Heat networks low temperature households (district heating)

Authors: Niessink, R.J.M.
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Download Icon Technology Factsheet_Low temperature Heat Networks-District Heating (Last update: 2019-09-01 19:38:10)

This factsheet presents generalized information and figures on heat networks, for households and other sectors, supplying low temperature (LT) heat. LT heat networks belong to the newer generations of district heating that make use of renewable heat sources such as undeep geothermal, low temperature waste heat from industry, solar thermal plants and (aquifer/mine/ground) heat storage/heat buffers (Lund et al., 2014). Waste heat can also come from cooling processes in commercial buildings such as data centers and supermarkets (CE, 2018). Heat is supplied at lower temperatures than in regular high temperature heat networks. The main benefit of using lower temperatures is that distribution losses are reduced since the temperature difference with the surroundings is lower (CE, 2018).

In this factsheet, LT-heat means heat supplied to end-consumers that has a temperature level below 55ᵒC, which means it is below the supply temperature of regular high temperature heat networks (70-90ᵒC). A temperature classification for heat networks could be as follows: indicate heat supplied to end-consumers between 55ᵒC and 70ᵒC as medium temperature heat, 40-55ᵒC as low temperature heat, and below 40ᵒ as very low temperature heat (Ecofys and Greenvis, 2016). In a LT network the heat supplied to the end consumer has a temperature of below 55ᵒC and the return temperature is about 20-30ᵒC (Ecofys and Greenvis, 2016). There are also very low temperature networks that deliver heat below 40ᵒC to end consumers. Whether LT or even very low T heat is suitable for space heating depends on the heating system and insulation level of the considered building. For hot tapwater a (booster) heat pump or similar installation (including hot water storage/buffer) is needed in order to upgrade the temperature to above 55-60ᵒC (CE, 2018). Water temperatures below 55-60ᵒC are not suitable for hot tap water due to the current legislation around Legionella prevention (Ecofys and Greenvis, 2016). The temperature lift can also be achieved by using a collective (centralized) heat pump. LT-heating systems are required in dwellings, which requires sufficient insulation, at least corresponding to a dwelling with energy label B (Ecofys and Greenvis, 2016). A LT-heating system consists of low temperature radiators (wall heating) and/or under floor heating. Costs for these measures are included in this factsheet (see ‘Other’). Due to higher insulation standards for new buildings and refurbishment of existing buildings more and more buildings will be suitable for low temperature heating in future years.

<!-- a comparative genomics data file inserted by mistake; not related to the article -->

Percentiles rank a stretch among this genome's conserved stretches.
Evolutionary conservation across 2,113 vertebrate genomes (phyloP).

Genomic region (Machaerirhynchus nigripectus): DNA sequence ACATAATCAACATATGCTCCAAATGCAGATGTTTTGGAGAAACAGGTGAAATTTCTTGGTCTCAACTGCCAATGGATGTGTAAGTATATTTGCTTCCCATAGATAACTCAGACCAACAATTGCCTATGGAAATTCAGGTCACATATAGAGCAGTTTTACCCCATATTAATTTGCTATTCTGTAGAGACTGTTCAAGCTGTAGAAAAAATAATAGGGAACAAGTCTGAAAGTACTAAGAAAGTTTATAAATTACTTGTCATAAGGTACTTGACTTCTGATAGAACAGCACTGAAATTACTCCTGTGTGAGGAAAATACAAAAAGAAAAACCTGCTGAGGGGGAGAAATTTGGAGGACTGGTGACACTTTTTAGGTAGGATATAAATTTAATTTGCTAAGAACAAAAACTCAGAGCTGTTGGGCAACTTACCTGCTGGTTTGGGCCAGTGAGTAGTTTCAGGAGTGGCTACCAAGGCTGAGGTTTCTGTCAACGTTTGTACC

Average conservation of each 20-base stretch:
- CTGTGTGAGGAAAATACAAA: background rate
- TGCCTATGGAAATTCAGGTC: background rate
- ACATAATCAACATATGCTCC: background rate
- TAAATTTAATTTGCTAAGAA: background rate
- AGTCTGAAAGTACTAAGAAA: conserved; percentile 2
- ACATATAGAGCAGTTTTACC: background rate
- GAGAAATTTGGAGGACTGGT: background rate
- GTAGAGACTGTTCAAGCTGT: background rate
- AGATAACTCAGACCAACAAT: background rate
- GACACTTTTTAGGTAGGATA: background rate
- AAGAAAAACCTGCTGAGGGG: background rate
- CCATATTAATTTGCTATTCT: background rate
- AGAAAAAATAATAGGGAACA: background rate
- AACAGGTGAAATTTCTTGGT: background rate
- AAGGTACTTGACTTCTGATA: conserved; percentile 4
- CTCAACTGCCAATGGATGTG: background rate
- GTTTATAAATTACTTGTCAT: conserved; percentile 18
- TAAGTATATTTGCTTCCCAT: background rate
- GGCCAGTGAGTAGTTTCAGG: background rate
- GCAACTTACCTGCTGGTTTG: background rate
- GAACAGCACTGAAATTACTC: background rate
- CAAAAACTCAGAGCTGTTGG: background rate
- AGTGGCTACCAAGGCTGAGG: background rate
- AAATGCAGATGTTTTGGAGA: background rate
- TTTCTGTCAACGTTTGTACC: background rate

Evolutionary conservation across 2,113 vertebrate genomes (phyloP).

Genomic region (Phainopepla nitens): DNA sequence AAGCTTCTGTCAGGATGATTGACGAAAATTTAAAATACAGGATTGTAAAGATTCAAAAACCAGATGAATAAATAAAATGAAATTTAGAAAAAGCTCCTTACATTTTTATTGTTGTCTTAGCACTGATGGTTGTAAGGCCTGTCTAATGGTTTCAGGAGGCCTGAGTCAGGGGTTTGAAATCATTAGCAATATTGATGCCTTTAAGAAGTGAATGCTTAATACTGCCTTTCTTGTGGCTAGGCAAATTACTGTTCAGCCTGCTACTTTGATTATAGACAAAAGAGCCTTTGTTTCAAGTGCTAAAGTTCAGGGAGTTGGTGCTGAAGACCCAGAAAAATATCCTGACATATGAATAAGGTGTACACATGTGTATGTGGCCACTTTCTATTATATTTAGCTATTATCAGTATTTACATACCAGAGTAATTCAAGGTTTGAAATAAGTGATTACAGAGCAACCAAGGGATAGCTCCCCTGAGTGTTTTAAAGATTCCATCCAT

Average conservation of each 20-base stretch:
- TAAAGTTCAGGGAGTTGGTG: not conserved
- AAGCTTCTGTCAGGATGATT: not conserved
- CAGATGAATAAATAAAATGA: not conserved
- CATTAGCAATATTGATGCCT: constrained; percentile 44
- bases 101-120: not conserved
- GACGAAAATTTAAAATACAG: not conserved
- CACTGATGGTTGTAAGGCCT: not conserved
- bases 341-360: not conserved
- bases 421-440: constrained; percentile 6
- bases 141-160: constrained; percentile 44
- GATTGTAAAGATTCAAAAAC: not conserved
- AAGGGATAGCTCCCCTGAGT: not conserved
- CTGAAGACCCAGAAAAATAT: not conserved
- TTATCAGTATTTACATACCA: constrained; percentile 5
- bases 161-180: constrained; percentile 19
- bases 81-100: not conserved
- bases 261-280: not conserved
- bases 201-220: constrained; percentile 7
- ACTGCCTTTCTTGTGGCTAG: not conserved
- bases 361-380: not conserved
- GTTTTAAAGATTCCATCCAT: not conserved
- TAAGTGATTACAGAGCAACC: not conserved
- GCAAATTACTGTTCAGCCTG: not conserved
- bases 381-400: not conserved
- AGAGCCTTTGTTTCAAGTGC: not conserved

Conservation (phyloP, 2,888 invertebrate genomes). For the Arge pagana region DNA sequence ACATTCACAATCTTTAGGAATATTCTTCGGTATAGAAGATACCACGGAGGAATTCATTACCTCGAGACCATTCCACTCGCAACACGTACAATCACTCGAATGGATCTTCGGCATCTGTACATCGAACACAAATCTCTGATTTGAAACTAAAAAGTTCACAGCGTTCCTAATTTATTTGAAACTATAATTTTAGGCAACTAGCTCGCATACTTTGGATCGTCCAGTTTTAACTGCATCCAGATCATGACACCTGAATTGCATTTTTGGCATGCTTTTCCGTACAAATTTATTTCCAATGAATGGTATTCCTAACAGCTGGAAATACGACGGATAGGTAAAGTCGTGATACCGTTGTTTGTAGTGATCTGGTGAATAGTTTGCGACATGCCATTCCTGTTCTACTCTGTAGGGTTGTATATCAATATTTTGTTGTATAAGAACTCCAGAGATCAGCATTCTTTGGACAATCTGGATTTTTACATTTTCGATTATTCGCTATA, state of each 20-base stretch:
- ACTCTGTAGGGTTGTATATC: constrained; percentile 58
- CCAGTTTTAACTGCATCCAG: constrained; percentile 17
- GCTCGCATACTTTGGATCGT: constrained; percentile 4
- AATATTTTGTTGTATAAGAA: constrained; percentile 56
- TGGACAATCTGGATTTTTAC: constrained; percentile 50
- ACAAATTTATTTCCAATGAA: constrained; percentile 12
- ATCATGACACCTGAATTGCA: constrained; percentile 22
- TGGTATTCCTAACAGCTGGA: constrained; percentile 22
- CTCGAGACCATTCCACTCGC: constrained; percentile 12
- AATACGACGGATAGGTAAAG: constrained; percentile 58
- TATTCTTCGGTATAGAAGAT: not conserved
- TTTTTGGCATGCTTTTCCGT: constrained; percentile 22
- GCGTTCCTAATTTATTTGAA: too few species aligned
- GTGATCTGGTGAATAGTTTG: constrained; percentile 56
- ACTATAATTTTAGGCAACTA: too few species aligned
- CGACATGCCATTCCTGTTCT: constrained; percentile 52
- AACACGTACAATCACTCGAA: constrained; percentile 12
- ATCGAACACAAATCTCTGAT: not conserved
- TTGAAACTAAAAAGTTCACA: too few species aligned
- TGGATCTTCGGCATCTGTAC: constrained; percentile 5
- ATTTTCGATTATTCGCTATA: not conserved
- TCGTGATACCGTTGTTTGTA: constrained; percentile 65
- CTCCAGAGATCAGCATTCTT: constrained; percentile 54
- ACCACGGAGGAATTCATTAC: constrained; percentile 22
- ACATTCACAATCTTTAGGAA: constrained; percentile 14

A distinction can be made between large and small scale heat distribution networks, the first supplying more than 150 TJ of heat per year (ECN, 2017). Currently, low temperature networks in the Netherlands are small scale. A typical small scale heat network consists of heat source(s), back up heat source(s) and a distribution network including connections to the dwellings. Inside a dwelling a heat delivery kit (with heat exchanger) is installed in order to transfer hot water to the central heating system inside the dwelling. Depending on sort of network (size, type of heat source) one or more substations could be a component of a small scale network as well. This factsheet includes all network components from source to end user including heat delivery kits. The energy in- and output section does only include heat losses in the distributin network itself. It does not include heat losses of the heat source and in the heating system inside the building.

Other possible designs for low temperature networks are: 1) heat cascading , 2) dwellings connected to the return flow of the primary heat transport pipeline of a HT network and 3) forming a separate cluster of dwellings supplied with a low temperature heat source inside a HT heat network. (Ecofys and Greenvis, 2016).


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